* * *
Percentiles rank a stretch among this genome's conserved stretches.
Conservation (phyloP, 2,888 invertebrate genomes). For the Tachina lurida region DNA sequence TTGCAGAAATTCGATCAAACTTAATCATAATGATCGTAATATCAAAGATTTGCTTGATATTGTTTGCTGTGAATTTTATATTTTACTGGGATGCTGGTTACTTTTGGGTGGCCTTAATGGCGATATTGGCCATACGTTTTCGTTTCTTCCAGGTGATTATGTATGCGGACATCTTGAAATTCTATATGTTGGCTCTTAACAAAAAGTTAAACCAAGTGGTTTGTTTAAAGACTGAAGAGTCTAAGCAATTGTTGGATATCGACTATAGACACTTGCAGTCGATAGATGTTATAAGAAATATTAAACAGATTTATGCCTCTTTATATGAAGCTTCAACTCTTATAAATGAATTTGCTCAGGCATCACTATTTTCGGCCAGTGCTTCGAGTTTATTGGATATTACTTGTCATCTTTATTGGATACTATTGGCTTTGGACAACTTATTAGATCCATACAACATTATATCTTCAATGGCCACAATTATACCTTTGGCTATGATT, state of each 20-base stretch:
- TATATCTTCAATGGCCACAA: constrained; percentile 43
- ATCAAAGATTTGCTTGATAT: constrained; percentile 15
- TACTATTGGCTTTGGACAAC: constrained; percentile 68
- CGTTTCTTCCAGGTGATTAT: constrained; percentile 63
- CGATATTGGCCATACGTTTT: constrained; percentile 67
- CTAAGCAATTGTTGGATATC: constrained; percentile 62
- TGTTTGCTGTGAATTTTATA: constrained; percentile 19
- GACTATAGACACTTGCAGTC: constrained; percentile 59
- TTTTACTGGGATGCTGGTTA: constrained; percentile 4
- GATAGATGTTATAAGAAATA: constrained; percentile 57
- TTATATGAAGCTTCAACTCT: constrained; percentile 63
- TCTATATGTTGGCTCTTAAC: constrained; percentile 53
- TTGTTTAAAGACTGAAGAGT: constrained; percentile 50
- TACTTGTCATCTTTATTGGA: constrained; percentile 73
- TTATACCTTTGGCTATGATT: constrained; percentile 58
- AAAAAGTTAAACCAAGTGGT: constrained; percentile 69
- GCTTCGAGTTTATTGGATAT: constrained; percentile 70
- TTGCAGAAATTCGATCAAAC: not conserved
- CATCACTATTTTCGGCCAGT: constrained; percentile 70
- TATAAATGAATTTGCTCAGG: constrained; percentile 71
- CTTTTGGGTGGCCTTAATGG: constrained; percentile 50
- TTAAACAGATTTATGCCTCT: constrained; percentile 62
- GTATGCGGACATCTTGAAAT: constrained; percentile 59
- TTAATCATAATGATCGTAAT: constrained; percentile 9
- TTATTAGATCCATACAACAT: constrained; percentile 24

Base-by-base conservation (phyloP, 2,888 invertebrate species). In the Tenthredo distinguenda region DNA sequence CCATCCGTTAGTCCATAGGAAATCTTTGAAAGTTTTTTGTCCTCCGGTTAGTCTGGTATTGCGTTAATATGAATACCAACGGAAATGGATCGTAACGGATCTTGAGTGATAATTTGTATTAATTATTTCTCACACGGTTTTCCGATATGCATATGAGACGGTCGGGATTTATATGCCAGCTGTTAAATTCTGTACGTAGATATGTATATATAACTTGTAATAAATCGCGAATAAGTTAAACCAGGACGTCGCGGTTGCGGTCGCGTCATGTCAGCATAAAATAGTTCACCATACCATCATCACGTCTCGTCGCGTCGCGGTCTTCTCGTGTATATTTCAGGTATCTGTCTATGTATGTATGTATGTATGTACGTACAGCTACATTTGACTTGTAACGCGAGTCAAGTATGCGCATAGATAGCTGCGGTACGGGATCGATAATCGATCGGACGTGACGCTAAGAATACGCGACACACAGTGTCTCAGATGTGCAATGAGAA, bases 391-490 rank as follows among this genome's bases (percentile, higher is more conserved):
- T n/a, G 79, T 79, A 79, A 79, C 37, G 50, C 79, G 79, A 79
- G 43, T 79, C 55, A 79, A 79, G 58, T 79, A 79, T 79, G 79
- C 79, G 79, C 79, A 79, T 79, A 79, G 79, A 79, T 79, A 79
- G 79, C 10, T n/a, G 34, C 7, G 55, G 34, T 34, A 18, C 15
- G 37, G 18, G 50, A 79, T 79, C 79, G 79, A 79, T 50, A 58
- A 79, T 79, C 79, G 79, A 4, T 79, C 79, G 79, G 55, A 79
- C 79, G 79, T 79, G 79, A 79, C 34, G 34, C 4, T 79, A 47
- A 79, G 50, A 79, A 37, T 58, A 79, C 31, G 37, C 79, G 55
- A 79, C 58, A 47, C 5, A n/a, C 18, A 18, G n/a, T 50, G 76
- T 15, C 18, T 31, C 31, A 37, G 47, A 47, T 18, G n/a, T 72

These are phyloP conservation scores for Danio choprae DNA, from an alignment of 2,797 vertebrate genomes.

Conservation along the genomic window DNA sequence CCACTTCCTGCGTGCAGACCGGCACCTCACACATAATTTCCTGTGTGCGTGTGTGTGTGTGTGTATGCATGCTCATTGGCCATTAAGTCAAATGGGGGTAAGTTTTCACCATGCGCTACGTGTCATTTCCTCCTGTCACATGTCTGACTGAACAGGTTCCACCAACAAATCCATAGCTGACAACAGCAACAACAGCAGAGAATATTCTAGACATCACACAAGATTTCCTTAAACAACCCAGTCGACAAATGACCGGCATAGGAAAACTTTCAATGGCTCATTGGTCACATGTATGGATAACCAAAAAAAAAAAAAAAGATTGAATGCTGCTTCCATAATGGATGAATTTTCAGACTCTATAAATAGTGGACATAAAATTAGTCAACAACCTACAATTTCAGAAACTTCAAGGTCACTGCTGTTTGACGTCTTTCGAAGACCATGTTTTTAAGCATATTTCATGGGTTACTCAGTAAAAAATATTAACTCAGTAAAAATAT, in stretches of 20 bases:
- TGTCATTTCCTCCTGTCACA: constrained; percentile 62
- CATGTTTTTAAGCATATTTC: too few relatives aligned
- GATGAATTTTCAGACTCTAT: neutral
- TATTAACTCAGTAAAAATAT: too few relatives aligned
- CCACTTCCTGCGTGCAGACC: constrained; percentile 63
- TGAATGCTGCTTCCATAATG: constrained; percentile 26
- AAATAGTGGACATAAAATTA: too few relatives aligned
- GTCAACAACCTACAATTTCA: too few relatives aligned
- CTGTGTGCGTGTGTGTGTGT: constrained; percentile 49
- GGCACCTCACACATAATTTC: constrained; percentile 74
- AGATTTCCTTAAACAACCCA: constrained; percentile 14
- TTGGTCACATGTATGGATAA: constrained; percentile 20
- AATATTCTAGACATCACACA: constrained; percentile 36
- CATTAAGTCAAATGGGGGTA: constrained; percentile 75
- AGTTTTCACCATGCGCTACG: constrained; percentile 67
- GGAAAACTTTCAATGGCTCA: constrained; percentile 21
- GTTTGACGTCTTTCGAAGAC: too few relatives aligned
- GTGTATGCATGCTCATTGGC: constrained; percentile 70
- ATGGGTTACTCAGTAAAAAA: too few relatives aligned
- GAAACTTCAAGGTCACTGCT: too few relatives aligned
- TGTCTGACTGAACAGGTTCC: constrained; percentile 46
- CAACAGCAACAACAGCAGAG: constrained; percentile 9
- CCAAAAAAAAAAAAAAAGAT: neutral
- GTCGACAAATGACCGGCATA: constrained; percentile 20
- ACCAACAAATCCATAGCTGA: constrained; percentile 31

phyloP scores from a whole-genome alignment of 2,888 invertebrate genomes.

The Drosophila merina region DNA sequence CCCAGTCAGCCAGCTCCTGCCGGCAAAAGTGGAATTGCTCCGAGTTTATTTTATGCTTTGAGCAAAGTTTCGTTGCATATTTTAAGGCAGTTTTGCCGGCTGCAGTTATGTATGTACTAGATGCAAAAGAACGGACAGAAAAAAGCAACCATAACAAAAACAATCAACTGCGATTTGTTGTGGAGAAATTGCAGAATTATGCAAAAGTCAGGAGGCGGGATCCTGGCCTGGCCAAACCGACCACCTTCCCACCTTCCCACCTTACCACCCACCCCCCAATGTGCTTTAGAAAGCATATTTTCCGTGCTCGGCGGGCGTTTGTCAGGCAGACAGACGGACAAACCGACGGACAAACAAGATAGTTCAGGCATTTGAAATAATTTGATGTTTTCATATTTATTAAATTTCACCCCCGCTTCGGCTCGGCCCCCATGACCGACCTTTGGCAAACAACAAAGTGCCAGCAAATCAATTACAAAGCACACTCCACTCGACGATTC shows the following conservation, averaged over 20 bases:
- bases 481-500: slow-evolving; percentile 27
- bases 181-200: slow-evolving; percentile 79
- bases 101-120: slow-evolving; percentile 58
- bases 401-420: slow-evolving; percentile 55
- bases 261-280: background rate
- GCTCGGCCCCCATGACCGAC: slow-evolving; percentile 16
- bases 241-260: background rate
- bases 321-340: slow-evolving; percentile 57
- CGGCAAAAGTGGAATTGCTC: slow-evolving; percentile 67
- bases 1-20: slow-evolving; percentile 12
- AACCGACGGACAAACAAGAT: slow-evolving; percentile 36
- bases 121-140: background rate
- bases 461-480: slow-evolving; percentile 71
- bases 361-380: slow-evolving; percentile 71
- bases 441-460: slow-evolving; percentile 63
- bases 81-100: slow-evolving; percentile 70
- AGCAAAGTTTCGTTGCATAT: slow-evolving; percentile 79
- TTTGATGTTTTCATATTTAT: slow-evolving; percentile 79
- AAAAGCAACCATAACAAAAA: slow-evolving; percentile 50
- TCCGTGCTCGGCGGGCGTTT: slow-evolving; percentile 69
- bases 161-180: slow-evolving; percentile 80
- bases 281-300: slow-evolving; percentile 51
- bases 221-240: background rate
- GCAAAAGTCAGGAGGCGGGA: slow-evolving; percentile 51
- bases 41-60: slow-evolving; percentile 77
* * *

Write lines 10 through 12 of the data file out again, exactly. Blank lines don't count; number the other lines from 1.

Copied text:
- GACTATAGACACTTGCAGTC: constrained; percentile 59
- TTTTACTGGGATGCTGGTTA: constrained; percentile 4
- GATAGATGTTATAAGAAATA: constrained; percentile 57